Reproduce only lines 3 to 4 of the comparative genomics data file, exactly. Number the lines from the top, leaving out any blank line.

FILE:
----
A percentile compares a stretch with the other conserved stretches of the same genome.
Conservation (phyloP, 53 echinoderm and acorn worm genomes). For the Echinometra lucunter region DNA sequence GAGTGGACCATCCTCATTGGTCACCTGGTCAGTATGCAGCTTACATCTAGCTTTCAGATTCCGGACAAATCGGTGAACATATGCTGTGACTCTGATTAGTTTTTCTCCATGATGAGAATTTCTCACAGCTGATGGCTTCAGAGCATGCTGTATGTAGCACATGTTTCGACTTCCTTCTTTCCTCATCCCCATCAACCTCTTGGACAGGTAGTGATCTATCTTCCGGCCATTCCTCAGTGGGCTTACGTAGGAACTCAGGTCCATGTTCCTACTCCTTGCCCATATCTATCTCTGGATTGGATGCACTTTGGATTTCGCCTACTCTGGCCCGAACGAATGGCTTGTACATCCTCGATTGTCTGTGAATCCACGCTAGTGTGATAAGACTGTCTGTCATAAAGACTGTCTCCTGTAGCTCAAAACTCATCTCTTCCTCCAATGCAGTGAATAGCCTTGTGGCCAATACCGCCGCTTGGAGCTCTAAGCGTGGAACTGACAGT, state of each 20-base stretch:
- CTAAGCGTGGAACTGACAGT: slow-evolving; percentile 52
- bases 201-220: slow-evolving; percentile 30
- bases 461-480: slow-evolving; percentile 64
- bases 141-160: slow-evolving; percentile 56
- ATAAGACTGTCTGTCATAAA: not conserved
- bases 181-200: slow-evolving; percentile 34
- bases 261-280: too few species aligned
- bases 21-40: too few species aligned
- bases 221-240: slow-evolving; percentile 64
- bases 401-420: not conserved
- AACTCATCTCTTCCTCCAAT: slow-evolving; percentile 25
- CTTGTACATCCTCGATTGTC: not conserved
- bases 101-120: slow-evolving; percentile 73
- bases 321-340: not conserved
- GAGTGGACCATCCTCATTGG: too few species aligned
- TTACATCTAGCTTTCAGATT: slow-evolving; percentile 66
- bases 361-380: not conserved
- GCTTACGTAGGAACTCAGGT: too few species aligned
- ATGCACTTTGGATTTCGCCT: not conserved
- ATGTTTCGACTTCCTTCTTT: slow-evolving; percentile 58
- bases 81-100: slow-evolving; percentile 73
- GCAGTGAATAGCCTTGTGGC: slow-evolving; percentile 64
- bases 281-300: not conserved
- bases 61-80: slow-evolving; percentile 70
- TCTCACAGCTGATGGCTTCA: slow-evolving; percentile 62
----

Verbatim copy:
- CTAAGCGTGGAACTGACAGT: slow-evolving; percentile 52
- bases 201-220: slow-evolving; percentile 30